GERMANY - Out of Germany's 156 institutional investors, Pensionskassen were the only ones to identify direct real estate holdings as more risky than indirect investments in a survey commissioned by AXA Investment Managers.

All other institutional investors, including insurance companies and banks, said indirect investments were more risky.

AXA IM said it had not expected the result and predicted a change once fears about illiquidity in real estate funds and fund closures, which rattled the German fund industry in the wake of the crisis, had subsided.

The asset manager was also surprised to find that German institutionals had quite differing definitions of risk in real estate investments.

Around one-fourth said the major risk was losing money, while another 18% said it was 'missing the target'. Approximately 16% said they saw risks as opportunities.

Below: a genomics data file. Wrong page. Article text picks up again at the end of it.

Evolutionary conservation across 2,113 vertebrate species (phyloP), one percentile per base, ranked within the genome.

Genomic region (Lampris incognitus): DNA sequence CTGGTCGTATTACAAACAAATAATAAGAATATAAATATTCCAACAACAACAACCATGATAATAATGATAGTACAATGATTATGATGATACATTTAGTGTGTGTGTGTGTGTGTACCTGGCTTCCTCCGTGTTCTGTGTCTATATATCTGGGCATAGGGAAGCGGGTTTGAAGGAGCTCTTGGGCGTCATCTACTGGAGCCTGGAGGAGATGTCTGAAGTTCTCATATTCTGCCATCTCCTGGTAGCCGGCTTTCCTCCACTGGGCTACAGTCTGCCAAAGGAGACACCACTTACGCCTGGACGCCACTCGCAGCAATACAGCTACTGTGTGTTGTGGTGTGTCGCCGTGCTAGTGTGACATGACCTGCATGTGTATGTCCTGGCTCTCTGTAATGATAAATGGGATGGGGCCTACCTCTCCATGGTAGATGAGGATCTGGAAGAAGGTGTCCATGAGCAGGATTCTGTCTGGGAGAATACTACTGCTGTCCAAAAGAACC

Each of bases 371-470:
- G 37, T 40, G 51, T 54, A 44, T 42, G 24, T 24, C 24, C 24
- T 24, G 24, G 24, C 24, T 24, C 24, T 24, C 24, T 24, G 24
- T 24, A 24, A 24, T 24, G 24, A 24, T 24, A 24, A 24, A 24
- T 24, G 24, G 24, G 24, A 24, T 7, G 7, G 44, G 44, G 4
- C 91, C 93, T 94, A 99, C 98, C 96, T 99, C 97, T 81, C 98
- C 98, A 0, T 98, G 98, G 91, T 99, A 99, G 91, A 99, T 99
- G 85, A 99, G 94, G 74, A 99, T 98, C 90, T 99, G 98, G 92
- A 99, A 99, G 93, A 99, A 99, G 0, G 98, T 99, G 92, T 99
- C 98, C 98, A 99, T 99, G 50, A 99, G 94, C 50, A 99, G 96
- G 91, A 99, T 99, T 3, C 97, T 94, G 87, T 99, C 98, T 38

Seven investors conceded they lacked a standardised risk measurement for their real estate investments.

The surveyed investors have more than €156bn in assets under management.

In other news, just one-third of German retirement providers showed interest in a survey on infrastructure as an investment, but private equity consultants Fleischhauer, Hoyer & Partner (FHP) see that changing soon.

Out of the 36 institutionals that replied to FHP's survey, 33% are already invested in infrastructure, and more than half have plans for an allocation in 2011 or 2012.

Most made the decision because of the steady returns the investments are offering, the diversification effect and the possible protection against inflation.

However, the lack of transparency, the small number of funds on the market, the fee structure and lack of information of the subject were major obstacles for making an investment, they said.

The institutional investors surveyed currently prefer single non-listed funds in European 'brownfield' projects, which they most often allocate to their alternatives exposure.

Return expectations range from 5.5% to 9.3%, which, according to studies by FHP, is 'realistic'.